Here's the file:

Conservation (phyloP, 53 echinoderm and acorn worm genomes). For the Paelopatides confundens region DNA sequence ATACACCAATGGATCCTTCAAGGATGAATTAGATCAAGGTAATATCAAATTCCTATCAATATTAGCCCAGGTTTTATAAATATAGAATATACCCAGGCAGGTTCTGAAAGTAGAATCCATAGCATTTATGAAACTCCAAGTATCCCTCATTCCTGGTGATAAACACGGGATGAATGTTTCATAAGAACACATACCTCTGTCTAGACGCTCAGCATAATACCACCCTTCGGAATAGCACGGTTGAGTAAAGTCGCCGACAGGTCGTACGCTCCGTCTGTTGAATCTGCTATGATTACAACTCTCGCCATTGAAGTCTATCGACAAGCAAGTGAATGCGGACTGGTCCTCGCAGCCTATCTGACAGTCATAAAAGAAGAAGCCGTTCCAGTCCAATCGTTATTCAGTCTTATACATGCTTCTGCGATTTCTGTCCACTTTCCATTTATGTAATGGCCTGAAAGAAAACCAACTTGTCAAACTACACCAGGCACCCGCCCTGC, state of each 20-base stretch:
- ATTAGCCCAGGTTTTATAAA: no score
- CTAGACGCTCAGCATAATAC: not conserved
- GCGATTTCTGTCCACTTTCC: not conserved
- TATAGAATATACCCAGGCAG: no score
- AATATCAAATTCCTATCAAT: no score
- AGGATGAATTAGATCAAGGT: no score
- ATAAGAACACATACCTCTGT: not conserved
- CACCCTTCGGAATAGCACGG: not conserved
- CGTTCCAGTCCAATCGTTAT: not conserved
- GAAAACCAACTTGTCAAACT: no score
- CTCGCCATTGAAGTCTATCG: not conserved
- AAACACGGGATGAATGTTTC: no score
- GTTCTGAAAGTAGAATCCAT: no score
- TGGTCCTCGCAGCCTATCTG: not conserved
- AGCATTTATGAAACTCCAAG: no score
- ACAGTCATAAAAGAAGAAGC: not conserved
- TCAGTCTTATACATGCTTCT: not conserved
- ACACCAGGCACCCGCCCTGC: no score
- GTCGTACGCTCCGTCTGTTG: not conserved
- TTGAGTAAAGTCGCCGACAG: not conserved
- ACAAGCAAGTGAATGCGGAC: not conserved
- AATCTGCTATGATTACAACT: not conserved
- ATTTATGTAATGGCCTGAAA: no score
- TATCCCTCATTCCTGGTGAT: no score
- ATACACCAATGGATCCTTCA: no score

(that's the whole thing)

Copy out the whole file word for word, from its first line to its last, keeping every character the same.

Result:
Conservation (phyloP, 53 echinoderm and acorn worm genomes). For the Paelopatides confundens region DNA sequence ATACACCAATGGATCCTTCAAGGATGAATTAGATCAAGGTAATATCAAATTCCTATCAATATTAGCCCAGGTTTTATAAATATAGAATATACCCAGGCAGGTTCTGAAAGTAGAATCCATAGCATTTATGAAACTCCAAGTATCCCTCATTCCTGGTGATAAACACGGGATGAATGTTTCATAAGAACACATACCTCTGTCTAGACGCTCAGCATAATACCACCCTTCGGAATAGCACGGTTGAGTAAAGTCGCCGACAGGTCGTACGCTCCGTCTGTTGAATCTGCTATGATTACAACTCTCGCCATTGAAGTCTATCGACAAGCAAGTGAATGCGGACTGGTCCTCGCAGCCTATCTGACAGTCATAAAAGAAGAAGCCGTTCCAGTCCAATCGTTATTCAGTCTTATACATGCTTCTGCGATTTCTGTCCACTTTCCATTTATGTAATGGCCTGAAAGAAAACCAACTTGTCAAACTACACCAGGCACCCGCCCTGC, state of each 20-base stretch:
- ATTAGCCCAGGTTTTATAAA: no score
- CTAGACGCTCAGCATAATAC: not conserved
- GCGATTTCTGTCCACTTTCC: not conserved
- TATAGAATATACCCAGGCAG: no score
- AATATCAAATTCCTATCAAT: no score
- AGGATGAATTAGATCAAGGT: no score
- ATAAGAACACATACCTCTGT: not conserved
- CACCCTTCGGAATAGCACGG: not conserved
- CGTTCCAGTCCAATCGTTAT: not conserved
- GAAAACCAACTTGTCAAACT: no score
- CTCGCCATTGAAGTCTATCG: not conserved
- AAACACGGGATGAATGTTTC: no score
- GTTCTGAAAGTAGAATCCAT: no score
- TGGTCCTCGCAGCCTATCTG: not conserved
- AGCATTTATGAAACTCCAAG: no score
- ACAGTCATAAAAGAAGAAGC: not conserved
- TCAGTCTTATACATGCTTCT: not conserved
- ACACCAGGCACCCGCCCTGC: no score
- GTCGTACGCTCCGTCTGTTG: not conserved
- TTGAGTAAAGTCGCCGACAG: not conserved
- ACAAGCAAGTGAATGCGGAC: not conserved
- AATCTGCTATGATTACAACT: not conserved
- ATTTATGTAATGGCCTGAAA: no score
- TATCCCTCATTCCTGGTGAT: no score
- ATACACCAATGGATCCTTCA: no score